Tag Archives: private school

Education Bug Site Upgrade

If you have been on the site recently, you may have noticed that educationbug.org has undergone a major upgrade. We took a look at all the categories and organization that had slowly evolved from the site’s early days in the first half of 2006, and rethought everything. When we were done, we had created a new hierarchy and organization that we hope will make our education articles easier to locate.
There are two main parts to the hierarchy. In the first section, all articles of every type are sorted by topic. This section is called “Article Topics,” and it has 11 top-level categories.

In the second section, articles related to specific types of schools and written for specific audiences are categorized by the schools and the audiences. This section is called “Finding Articles for Special Interests, and it has two top-level categories.

Each top-level category has two or more subcategories. Each article is placed in every sub-category in which it fits. For example, the article “Public School Uniform Debate” is filed under Other Education Issues and also in Public Schools, while the article “What Is Peer Pressure?” is filed under Safety and Parents.

The new hierarchy is shown below, to help you get the gist of the site’s new organization.

ARTICLE TOPICS

Career Education
Career Training
Education Careers
Education Choices
Adult Education Choices
Post-Secondary Choices
PreK–12 Choices
Education Costs
Financial Aid
Other Financial Topics
Education History & General Information
General Information
History
Education Issues
Safety
Other Education Issues
Education Resources
Community Resources
In-School Resources
Online Resources
Family Involvement in Education
Applying to a School
College-Age Children
Preparing Your Child for School
School Involvement/PTA
Students w Special Needs
Gifted and Talented
Learning Disabilities
Special Education
Subject Information & Homework Help
Language Arts
Easily Confused Words
Grammar and Mechanics
Other Language Arts
Math
Other Learning Areas
Science
Social Studies/History
Teaching and Learning
Classroom Approaches & Issues
Homeschool Setup
Homeschool Curriculum
Testing
Admissions Tests
Testing in the Schools

FINDING ARTICLES FOR SPECIAL INTERESTS

Articles About Specific Types of Schools

Homeschools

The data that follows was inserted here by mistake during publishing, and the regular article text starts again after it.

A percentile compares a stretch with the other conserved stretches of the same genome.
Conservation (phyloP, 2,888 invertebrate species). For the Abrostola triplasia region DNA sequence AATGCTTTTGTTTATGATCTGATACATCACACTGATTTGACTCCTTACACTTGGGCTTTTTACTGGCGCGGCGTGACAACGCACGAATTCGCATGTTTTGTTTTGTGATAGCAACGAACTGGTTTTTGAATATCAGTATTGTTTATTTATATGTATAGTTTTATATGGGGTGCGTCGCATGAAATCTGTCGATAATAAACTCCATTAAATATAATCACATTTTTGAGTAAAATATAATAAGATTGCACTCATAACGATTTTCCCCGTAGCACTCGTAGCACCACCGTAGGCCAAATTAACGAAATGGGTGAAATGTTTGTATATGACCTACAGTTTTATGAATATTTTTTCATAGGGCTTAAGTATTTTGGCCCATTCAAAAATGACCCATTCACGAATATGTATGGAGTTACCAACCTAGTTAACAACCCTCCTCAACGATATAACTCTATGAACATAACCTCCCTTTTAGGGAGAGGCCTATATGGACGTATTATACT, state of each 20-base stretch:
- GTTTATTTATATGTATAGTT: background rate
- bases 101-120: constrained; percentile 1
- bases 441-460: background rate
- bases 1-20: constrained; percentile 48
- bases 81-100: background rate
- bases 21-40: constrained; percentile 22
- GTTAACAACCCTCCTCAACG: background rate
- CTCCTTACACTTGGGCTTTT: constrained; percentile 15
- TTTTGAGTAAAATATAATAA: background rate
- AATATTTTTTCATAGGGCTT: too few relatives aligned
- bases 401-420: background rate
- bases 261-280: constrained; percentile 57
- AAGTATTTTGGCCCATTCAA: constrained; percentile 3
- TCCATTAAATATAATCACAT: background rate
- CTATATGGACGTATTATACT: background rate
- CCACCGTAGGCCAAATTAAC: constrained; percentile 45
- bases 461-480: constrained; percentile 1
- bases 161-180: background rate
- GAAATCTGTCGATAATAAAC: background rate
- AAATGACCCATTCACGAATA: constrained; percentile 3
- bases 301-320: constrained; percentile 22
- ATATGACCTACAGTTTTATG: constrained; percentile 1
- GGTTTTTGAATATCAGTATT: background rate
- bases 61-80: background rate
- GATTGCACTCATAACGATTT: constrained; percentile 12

Public Schools
Private Schools
Preschools
Kindergartens
Elementary Schools
Secondary Schools
Colleges and Universities
Vocational/Technical Schools
Charter Schools
Christian Schools
Online Schools/Distance Education

Articles For Specific Audiences

Elementary Students
Secondary Students
College Students
Parents
Homeschoolers
Adult Learners

Comments on our new system are welcome!

Become a Fan on Facebook & Follow Us on Twitter

Just an update for those of you that are into social networking. We recently created an EducationBug page on both Twitter and Facebook. This is a great way for you to keep up with new things happening at EducationBug.org as well as talk with other parents, teachers, or students about what is happening in your schools or homeschools.

Our Facebook page will have updates every time we post new articles or add new elements to our site. We will also have discussion topics going on about school issues in the news from teen suicide to online safety and everything in between. Feel free to start your own discussion if there is some particular issue you are interested in, have questions about, or would like to discuss with other fans.

Twitter is a great way for us to send out quick updates about what is new on the site. Look for information like new job postings, new articles we have added, and other site news and updates at EducationBug.org. EducationBug has a ton of great info for parents, students, teachers, administration, librarians, and counselors. Whether you are involved in a public school, private school, or homeschool situation. Add EducationBug today and share this great site with your friends.

School Lunch Programs

The National School Lunch Program makes it possible for every child in the United States to have a nutritional and balanced meal on every school day. The school lunch programs that they implement reimburse all participating schools in efforts to safeguard the health of the Nation’s children. Children are provided with more than 1/3 of their Recommended Daily Allowance of key nutrients.